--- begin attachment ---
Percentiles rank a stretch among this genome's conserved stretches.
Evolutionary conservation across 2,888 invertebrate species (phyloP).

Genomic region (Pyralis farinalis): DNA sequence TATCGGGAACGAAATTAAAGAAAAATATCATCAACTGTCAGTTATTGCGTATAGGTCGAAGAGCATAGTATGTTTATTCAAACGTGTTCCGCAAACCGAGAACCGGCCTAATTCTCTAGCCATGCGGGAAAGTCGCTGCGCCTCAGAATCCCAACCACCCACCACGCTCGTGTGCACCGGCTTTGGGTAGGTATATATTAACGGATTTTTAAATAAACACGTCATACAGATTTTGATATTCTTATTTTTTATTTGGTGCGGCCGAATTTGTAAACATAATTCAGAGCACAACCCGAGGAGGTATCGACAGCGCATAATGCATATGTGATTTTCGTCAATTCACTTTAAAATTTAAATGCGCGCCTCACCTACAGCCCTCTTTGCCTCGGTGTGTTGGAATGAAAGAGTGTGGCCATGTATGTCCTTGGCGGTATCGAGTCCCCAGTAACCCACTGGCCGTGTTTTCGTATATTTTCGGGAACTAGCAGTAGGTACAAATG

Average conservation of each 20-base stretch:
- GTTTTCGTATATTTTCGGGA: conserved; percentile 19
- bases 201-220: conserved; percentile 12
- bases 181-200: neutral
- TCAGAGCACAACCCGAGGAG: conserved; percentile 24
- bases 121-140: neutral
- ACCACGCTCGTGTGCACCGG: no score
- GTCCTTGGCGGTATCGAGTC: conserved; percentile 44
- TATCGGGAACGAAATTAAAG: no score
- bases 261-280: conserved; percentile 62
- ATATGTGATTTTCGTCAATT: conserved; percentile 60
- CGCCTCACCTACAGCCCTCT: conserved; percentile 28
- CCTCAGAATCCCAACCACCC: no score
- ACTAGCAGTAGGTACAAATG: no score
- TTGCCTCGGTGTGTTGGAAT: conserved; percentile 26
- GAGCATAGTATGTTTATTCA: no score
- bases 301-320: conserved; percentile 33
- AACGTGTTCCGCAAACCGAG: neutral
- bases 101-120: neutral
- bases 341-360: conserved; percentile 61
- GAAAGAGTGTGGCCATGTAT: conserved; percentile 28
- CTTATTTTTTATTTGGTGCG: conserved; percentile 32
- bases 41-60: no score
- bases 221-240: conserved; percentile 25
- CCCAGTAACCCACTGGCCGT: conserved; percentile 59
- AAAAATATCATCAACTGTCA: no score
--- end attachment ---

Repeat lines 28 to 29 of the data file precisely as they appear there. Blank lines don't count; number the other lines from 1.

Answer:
- CCCAGTAACCCACTGGCCGT: conserved; percentile 59
- AAAAATATCATCAACTGTCA: no score